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Oil tanker with 22 Indian sailors released by pirates after 4 days, Sushma thanks govts of Nigeria, Benin

"The ship, 'Marine Express', has been released and is back under the command of the captain," Director General of Shipping Malini Shankar said.

Reported by: PTI, Mumbai [ Updated: February 06, 2018 11:45 IST ]
Representational image

An oil tanker, with an all Indian crew of 22 members that went missing off the coast of Benin in north-west Africa, has been released by pirates after four days, officials said today. 

All the crew members, who endured the over four-day ordeal, are safe. 

"The ship, 'Marine Express', has been released and is back under the command of the captain," Director General of Shipping Malini Shankar told PTI here.

She said all 22 crew members are safe and the ship has resumed further sailing. It was immediately not clear if a ransom was paid to secure the release of the vessel and the cargo. 

Meanwhile, External Affairs Minister Sushma Swaraj thanked the governments of Nigeria and Benin for their support. 

"I am happy to inform that Merchant Ship Marine Express with 22 Indian nationals on board has been released. We thank (the) governments of Nigeria and Benin for their help and support," the Minister tweeted.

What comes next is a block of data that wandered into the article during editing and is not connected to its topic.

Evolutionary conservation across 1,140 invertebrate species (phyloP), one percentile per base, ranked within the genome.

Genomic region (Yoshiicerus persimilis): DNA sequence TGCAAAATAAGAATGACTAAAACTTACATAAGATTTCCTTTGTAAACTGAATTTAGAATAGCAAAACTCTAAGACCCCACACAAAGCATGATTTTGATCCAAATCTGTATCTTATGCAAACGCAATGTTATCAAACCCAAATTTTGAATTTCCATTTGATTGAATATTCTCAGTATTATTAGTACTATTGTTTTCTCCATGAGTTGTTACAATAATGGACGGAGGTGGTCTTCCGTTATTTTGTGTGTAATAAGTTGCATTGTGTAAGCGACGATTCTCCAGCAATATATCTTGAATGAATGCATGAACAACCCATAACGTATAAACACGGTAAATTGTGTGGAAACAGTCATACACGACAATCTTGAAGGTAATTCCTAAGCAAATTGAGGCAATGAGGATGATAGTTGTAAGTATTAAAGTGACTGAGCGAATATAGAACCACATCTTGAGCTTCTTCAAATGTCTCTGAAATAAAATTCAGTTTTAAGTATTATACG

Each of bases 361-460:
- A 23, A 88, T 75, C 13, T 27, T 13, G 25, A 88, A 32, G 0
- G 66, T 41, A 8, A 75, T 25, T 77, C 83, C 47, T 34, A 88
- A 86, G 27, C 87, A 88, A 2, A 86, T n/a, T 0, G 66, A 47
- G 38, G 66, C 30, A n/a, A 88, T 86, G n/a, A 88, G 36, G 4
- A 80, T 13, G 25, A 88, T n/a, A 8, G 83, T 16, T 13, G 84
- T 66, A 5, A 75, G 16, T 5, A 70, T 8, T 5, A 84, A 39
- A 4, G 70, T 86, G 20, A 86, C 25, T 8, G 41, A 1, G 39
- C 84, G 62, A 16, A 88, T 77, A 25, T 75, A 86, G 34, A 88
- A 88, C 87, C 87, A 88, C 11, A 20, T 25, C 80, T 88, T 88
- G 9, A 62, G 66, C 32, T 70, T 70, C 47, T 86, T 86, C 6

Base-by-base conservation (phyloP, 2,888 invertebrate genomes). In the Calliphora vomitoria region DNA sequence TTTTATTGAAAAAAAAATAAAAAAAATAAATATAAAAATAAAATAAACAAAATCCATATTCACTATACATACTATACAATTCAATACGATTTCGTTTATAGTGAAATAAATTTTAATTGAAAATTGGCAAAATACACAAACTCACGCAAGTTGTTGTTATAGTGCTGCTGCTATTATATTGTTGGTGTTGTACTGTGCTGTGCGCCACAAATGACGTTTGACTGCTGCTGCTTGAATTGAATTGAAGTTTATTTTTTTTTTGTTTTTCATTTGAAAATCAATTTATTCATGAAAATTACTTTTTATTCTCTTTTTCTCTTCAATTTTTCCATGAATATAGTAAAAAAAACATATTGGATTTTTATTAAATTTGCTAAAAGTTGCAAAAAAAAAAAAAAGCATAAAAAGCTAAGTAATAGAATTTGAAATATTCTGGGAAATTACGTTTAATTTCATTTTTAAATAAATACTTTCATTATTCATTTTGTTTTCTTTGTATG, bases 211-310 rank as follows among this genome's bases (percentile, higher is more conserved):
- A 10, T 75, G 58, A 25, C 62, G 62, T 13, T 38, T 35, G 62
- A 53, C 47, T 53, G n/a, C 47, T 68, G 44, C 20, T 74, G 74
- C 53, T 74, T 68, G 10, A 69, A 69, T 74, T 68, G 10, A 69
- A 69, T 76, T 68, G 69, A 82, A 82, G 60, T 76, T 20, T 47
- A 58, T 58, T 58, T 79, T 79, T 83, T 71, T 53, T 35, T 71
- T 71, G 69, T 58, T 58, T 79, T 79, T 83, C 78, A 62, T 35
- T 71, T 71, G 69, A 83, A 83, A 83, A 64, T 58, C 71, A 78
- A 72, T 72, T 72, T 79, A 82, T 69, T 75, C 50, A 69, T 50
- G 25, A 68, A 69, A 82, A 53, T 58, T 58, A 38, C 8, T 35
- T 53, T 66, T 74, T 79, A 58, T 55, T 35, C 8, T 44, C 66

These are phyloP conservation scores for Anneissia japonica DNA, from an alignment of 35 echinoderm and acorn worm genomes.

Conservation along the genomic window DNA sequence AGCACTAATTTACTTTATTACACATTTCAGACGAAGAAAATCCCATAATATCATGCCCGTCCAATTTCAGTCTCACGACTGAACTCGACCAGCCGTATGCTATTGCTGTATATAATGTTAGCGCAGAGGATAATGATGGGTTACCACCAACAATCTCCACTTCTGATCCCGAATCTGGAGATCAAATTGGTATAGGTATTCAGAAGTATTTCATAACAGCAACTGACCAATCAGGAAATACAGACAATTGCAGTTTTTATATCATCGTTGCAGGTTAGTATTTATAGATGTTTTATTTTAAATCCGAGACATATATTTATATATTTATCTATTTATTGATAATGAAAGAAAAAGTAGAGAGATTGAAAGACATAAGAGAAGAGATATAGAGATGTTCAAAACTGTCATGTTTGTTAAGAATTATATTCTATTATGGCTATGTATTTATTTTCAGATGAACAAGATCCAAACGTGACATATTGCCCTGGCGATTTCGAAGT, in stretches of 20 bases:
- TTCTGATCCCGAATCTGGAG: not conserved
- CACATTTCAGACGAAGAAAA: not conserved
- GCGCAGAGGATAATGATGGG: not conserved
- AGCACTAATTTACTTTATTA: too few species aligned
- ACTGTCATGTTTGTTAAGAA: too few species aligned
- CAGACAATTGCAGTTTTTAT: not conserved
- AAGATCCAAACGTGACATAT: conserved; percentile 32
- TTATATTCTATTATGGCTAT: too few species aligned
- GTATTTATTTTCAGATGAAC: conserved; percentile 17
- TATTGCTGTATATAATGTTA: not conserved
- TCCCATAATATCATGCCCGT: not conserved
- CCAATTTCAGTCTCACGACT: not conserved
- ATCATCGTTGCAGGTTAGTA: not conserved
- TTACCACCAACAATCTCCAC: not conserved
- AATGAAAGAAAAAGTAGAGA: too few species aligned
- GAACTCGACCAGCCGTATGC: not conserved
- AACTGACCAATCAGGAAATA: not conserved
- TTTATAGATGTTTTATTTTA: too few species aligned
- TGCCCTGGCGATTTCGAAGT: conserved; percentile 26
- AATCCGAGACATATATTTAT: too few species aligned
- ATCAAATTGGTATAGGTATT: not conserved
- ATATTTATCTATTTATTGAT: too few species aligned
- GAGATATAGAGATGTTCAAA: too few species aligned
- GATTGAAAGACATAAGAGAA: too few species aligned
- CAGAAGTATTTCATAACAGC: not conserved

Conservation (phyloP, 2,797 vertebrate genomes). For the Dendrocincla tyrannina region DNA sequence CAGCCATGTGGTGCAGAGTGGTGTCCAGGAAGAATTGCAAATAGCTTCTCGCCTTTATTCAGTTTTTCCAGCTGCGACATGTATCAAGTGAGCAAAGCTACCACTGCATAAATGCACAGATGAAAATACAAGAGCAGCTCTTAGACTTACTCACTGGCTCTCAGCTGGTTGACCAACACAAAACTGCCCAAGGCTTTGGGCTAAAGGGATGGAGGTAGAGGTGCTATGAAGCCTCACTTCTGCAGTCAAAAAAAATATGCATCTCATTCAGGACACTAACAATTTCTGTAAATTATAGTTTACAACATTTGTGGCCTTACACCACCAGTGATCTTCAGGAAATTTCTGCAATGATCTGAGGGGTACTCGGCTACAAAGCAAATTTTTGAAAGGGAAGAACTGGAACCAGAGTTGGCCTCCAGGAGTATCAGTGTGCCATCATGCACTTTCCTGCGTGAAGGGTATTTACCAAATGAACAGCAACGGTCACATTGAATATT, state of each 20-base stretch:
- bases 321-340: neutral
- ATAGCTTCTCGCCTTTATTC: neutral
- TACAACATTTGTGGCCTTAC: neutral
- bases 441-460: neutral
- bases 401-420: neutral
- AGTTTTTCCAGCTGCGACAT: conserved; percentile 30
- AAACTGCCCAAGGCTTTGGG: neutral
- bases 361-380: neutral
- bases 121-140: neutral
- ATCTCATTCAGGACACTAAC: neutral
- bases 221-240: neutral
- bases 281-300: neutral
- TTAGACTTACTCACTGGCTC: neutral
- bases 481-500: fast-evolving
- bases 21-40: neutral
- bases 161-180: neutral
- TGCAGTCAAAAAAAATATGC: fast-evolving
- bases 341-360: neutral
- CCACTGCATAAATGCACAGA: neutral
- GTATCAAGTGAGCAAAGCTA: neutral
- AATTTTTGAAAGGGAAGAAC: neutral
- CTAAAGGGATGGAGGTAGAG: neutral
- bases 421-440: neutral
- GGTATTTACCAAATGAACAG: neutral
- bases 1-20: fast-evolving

The Marine Express was at the anchorage Cotonou in the Gulf of Guinea in Benin when it was taken over by pirates on February 1. All the communication systems on the vessel were switched off by pirates before making it sail.

In a Facebook post, the ship manning agent Anglo Eastern said the Panama-flagged vessel was the subject of a "pirate attack and seizure", and also confirmed the safe release. 

The cargo of 13,500 tonnes of gasoline remains on board, the post added. 

An official at the Directorate General of Shipping (DGS) had earlier confirmed that the waters in which the vessel was taken over are infested with sea pirates.

There had been a few incidents where the pirates had let off hijacked vessels and crew after siphoning-off the on board cargo without demanding any ransom. 

In respect of this incident, DGS officials were in contact with the Indian mission in Nigeria, which was coordinating rescue efforts with local agencies. 

The ship went missing less than a month after another vessel, 'MT Barret', disappeared off the coast of Benin in January, and was later confirmed to have been hijacked. The 22 crew members of MT Barret, most of whom were Indians, were reportedly released after a ransom was paid. 

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